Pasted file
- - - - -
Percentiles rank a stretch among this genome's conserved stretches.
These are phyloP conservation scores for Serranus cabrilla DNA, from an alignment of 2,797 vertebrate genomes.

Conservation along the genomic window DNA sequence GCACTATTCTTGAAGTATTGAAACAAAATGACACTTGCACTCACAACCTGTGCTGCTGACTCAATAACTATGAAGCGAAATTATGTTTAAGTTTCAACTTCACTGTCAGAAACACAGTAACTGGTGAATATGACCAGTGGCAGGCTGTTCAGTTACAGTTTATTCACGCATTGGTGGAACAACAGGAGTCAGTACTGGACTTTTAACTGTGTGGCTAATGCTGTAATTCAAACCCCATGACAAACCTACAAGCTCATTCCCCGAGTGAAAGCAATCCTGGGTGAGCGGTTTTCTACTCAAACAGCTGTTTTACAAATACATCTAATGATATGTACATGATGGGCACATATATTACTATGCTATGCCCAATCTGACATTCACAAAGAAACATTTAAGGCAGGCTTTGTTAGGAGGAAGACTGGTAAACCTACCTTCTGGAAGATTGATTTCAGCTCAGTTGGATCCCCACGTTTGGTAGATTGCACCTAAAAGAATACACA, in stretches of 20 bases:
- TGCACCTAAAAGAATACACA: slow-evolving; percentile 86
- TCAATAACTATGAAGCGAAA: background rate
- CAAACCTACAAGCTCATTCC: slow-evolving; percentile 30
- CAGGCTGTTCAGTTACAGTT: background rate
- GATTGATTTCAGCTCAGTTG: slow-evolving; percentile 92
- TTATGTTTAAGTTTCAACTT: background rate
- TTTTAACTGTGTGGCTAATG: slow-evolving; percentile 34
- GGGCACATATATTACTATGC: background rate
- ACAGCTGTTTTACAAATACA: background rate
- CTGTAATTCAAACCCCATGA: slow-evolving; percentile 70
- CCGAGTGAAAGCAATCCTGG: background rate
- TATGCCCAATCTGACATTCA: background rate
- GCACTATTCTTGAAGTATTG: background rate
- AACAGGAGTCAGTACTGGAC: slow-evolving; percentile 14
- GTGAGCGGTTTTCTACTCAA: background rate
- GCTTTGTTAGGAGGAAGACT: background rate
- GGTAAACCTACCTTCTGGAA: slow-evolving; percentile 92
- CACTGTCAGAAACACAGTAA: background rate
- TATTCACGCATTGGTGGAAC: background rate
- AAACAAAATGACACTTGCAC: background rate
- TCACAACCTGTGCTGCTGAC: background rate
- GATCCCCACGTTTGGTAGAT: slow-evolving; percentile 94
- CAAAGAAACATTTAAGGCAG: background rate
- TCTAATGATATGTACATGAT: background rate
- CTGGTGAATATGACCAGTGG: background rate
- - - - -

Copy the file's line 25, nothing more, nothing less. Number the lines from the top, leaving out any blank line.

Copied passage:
- GATCCCCACGTTTGGTAGAT: slow-evolving; percentile 94